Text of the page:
Thomas Raper, 18, finished his second deployment in the Revolutionary War on Sunday with a performance as a rifleman trying to help defend the home of Col. Philip Alston against avenging Loyalists.
Before his first battle re-enactment, at Moore’s Creek in April, Raper says he spent a lot of time studying the events leading up to the skirmish so that when visitors asked questions, he could offer sensible answers.
“But the questions are things like, ‘Is that a real fire?’ ” Raper said. “So this time, I just sort of showed up.”
Some of those who fought in the real battle at the Alston House — known as the House in the Horseshoe on the state’s inventory of historic sites — may not have known the whole story of the grudge match in which they were about to be involved, either. The battle, which took place on July 29, 1781, and has been re-enacted with costumed participants for 32 years, was an attempt to settle a score between Alston, who led a band of colonists seeking independence from Britain, and the followers of Col. David Fanning, who were loyal to the British throne.
A few days before, Alston and his men, in pursuit of Fanning, who had headed to Wilmington to deliver a group of prisoners, encountered a Loyalist friend of Fanning’s and smashed his head with a rifle butt. He died, but not before telling Fanning who had attacked him.
Fanning led his men back up to the Deep River in what is now Moore County, crossed at a shallow point and arrived at Alston’s house sometime after 4 a.m. on a Sunday.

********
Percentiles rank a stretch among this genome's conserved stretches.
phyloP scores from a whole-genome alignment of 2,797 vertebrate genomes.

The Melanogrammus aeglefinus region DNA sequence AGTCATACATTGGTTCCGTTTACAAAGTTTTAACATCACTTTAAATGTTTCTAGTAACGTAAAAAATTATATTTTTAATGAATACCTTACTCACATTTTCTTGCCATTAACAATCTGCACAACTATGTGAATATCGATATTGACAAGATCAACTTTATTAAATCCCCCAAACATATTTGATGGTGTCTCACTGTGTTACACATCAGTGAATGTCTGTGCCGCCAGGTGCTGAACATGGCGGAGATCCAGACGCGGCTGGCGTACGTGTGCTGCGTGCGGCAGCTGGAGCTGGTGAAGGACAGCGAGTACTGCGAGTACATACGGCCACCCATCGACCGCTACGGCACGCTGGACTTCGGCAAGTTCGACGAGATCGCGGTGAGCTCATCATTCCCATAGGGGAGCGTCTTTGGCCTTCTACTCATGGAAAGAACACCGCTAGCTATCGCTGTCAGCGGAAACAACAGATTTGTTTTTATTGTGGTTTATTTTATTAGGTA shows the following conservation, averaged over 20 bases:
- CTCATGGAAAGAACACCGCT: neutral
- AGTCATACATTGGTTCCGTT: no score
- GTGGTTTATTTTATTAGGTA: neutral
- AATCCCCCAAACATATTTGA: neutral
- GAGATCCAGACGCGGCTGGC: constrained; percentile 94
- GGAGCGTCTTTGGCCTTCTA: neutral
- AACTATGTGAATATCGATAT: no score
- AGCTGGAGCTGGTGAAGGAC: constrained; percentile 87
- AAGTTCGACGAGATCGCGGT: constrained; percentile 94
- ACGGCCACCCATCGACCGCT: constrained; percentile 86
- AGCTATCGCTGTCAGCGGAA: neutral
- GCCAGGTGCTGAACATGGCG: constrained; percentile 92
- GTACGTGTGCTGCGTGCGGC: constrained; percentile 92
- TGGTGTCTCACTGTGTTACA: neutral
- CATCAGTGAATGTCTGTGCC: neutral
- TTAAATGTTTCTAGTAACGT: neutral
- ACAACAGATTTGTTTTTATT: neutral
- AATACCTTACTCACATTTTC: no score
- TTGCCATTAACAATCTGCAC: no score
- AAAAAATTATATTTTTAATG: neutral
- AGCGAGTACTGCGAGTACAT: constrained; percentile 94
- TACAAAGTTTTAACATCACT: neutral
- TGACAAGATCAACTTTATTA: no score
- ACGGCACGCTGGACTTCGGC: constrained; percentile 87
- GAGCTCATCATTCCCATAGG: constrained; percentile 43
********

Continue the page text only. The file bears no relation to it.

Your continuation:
A shootout ensued between Fanning and his men, and Alston and his. As the lead flew, Alston’s wife, Temperance, reportedly placed her children inside the brick chimney to try to protect them.
To re-create the battle, re-enactors from the 7th Company, 2nd Battalion, 84th Royal Highland Emigrants, based in North Carolina, invited other re-enactors from out of state and a total of about 80 people in period dress moved onto the grounds of the House in the Horseshoe for the weekend, where they set up canvas tents, built small fires and told stories. They were joined by a dozen or so vendors offering scented soaps, spiced teas, sterling jewelry, leather pouches and hand-wrought iron hardware.
About 5,000 people visited the site during the weekend, a small crowd compared with some state historic sites but a good showing for a place that’s far enough from the nearest four-lane highway — it’s 22 minutes back to U.S. 1 — that the setting still looks much like it would have in 1781.
We’re one of the few sites where you can re-enact the actual battle in the place where it happened. We’ve still got the bullet holes.
Roy Timbs, historical interpreter
That’s one of the reasons re-enactors like to participate in the battle at the House in the Horseshoe, said Roy Timbs, historical interpreter for the site.
“We’re one of the few sites where you can re-enact the actual battle in the place where it happened. We’ve still got the bullet holes.”
Indeed, the two-story white clapboard house still bears the pockmarks from the stray musket and rifle fire of the assault; visitors touring the home poke their fingers into the holes.
In re-creating the battle, combatants approach the house close enough to exchange fire and insults, both of which ring in the ears of spectators who spread out along a rope line facing the front of the house. Before the shooting starts, men playing the parts of Fanning and Alston address the crowd, each making their case of being in the right.
“I want Fanning’s head!” came a call from the porch, where Alston and his men were poised.
“Why? You need his brains?” answered one of Fanning’s followers from behind a tree.
During the battle, Fanning’s men twice tried to set the house on fire, taking casualties but proving to Alston his options were limited. After the second attempt at arson, Alston’s wife came out to negotiate a surrender. Under the terms, Alston became a prisoner and promised not to take part in any additional fights against the throne.
But those who play him and his followers in the re-enactment will be at it again next August.